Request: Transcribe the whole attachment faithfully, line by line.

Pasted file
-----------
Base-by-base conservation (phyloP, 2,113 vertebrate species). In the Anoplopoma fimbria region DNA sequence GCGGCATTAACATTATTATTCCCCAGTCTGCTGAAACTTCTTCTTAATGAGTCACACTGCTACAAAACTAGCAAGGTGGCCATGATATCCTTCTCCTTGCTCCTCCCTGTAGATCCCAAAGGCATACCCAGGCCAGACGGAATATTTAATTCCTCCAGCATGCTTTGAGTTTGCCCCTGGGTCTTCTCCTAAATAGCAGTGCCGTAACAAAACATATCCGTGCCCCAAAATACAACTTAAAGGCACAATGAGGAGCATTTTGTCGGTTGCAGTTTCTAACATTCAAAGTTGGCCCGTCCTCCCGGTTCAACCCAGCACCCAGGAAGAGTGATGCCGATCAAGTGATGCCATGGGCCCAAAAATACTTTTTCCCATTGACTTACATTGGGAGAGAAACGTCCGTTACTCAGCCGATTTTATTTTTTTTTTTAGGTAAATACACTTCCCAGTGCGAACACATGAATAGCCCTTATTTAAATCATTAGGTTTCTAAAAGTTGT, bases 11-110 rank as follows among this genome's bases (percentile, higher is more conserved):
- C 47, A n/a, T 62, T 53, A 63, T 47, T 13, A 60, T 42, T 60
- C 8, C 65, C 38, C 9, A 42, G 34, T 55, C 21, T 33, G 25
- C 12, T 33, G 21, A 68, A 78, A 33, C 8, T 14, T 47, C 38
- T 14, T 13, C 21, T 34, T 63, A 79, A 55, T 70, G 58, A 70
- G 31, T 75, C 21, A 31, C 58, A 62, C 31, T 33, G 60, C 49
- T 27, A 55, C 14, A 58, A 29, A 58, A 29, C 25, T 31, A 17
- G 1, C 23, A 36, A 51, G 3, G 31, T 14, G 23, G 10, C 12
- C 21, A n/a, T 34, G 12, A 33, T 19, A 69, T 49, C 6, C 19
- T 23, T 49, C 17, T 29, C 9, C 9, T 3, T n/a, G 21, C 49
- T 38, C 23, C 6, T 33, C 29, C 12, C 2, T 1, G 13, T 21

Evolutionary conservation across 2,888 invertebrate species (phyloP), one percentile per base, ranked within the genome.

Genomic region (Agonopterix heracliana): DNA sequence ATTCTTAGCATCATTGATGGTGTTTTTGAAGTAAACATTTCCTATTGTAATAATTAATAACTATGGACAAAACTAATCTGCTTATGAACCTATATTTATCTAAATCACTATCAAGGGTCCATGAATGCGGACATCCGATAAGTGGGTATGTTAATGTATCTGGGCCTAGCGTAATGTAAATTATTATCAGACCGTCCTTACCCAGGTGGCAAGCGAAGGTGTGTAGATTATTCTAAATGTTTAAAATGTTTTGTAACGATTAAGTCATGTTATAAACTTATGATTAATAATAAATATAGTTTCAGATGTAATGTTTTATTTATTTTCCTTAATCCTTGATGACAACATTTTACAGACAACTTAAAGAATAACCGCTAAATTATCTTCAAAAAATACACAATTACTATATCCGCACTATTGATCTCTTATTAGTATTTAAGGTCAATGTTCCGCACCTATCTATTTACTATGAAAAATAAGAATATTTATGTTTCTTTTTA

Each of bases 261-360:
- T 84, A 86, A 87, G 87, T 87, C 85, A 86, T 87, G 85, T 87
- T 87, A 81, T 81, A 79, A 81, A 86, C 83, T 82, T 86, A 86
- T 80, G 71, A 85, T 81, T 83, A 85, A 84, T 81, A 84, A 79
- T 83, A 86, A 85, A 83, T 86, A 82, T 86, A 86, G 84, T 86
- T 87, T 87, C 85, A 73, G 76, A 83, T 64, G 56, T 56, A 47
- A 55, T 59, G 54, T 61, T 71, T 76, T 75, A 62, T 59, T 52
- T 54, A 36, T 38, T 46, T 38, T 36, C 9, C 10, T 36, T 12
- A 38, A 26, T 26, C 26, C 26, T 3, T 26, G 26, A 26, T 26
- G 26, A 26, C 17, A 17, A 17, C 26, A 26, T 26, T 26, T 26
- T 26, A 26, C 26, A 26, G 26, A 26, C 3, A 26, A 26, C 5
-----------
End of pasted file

Base-by-base conservation (phyloP, 2,113 vertebrate species). In the Anoplopoma fimbria region DNA sequence GCGGCATTAACATTATTATTCCCCAGTCTGCTGAAACTTCTTCTTAATGAGTCACACTGCTACAAAACTAGCAAGGTGGCCATGATATCCTTCTCCTTGCTCCTCCCTGTAGATCCCAAAGGCATACCCAGGCCAGACGGAATATTTAATTCCTCCAGCATGCTTTGAGTTTGCCCCTGGGTCTTCTCCTAAATAGCAGTGCCGTAACAAAACATATCCGTGCCCCAAAATACAACTTAAAGGCACAATGAGGAGCATTTTGTCGGTTGCAGTTTCTAACATTCAAAGTTGGCCCGTCCTCCCGGTTCAACCCAGCACCCAGGAAGAGTGATGCCGATCAAGTGATGCCATGGGCCCAAAAATACTTTTTCCCATTGACTTACATTGGGAGAGAAACGTCCGTTACTCAGCCGATTTTATTTTTTTTTTTAGGTAAATACACTTCCCAGTGCGAACACATGAATAGCCCTTATTTAAATCATTAGGTTTCTAAAAGTTGT, bases 11-110 rank as follows among this genome's bases (percentile, higher is more conserved):
- C 47, A n/a, T 62, T 53, A 63, T 47, T 13, A 60, T 42, T 60
- C 8, C 65, C 38, C 9, A 42, G 34, T 55, C 21, T 33, G 25
- C 12, T 33, G 21, A 68, A 78, A 33, C 8, T 14, T 47, C 38
- T 14, T 13, C 21, T 34, T 63, A 79, A 55, T 70, G 58, A 70
- G 31, T 75, C 21, A 31, C 58, A 62, C 31, T 33, G 60, C 49
- T 27, A 55, C 14, A 58, A 29, A 58, A 29, C 25, T 31, A 17
- G 1, C 23, A 36, A 51, G 3, G 31, T 14, G 23, G 10, C 12
- C 21, A n/a, T 34, G 12, A 33, T 19, A 69, T 49, C 6, C 19
- T 23, T 49, C 17, T 29, C 9, C 9, T 3, T n/a, G 21, C 49
- T 38, C 23, C 6, T 33, C 29, C 12, C 2, T 1, G 13, T 21

Evolutionary conservation across 2,888 invertebrate species (phyloP), one percentile per base, ranked within the genome.

Genomic region (Agonopterix heracliana): DNA sequence ATTCTTAGCATCATTGATGGTGTTTTTGAAGTAAACATTTCCTATTGTAATAATTAATAACTATGGACAAAACTAATCTGCTTATGAACCTATATTTATCTAAATCACTATCAAGGGTCCATGAATGCGGACATCCGATAAGTGGGTATGTTAATGTATCTGGGCCTAGCGTAATGTAAATTATTATCAGACCGTCCTTACCCAGGTGGCAAGCGAAGGTGTGTAGATTATTCTAAATGTTTAAAATGTTTTGTAACGATTAAGTCATGTTATAAACTTATGATTAATAATAAATATAGTTTCAGATGTAATGTTTTATTTATTTTCCTTAATCCTTGATGACAACATTTTACAGACAACTTAAAGAATAACCGCTAAATTATCTTCAAAAAATACACAATTACTATATCCGCACTATTGATCTCTTATTAGTATTTAAGGTCAATGTTCCGCACCTATCTATTTACTATGAAAAATAAGAATATTTATGTTTCTTTTTA

Each of bases 261-360:
- T 84, A 86, A 87, G 87, T 87, C 85, A 86, T 87, G 85, T 87
- T 87, A 81, T 81, A 79, A 81, A 86, C 83, T 82, T 86, A 86
- T 80, G 71, A 85, T 81, T 83, A 85, A 84, T 81, A 84, A 79
- T 83, A 86, A 85, A 83, T 86, A 82, T 86, A 86, G 84, T 86
- T 87, T 87, C 85, A 73, G 76, A 83, T 64, G 56, T 56, A 47
- A 55, T 59, G 54, T 61, T 71, T 76, T 75, A 62, T 59, T 52
- T 54, A 36, T 38, T 46, T 38, T 36, C 9, C 10, T 36, T 12
- A 38, A 26, T 26, C 26, C 26, T 3, T 26, G 26, A 26, T 26
- G 26, A 26, C 17, A 17, A 17, C 26, A 26, T 26, T 26, T 26
- T 26, A 26, C 26, A 26, G 26, A 26, C 3, A 26, A 26, C 5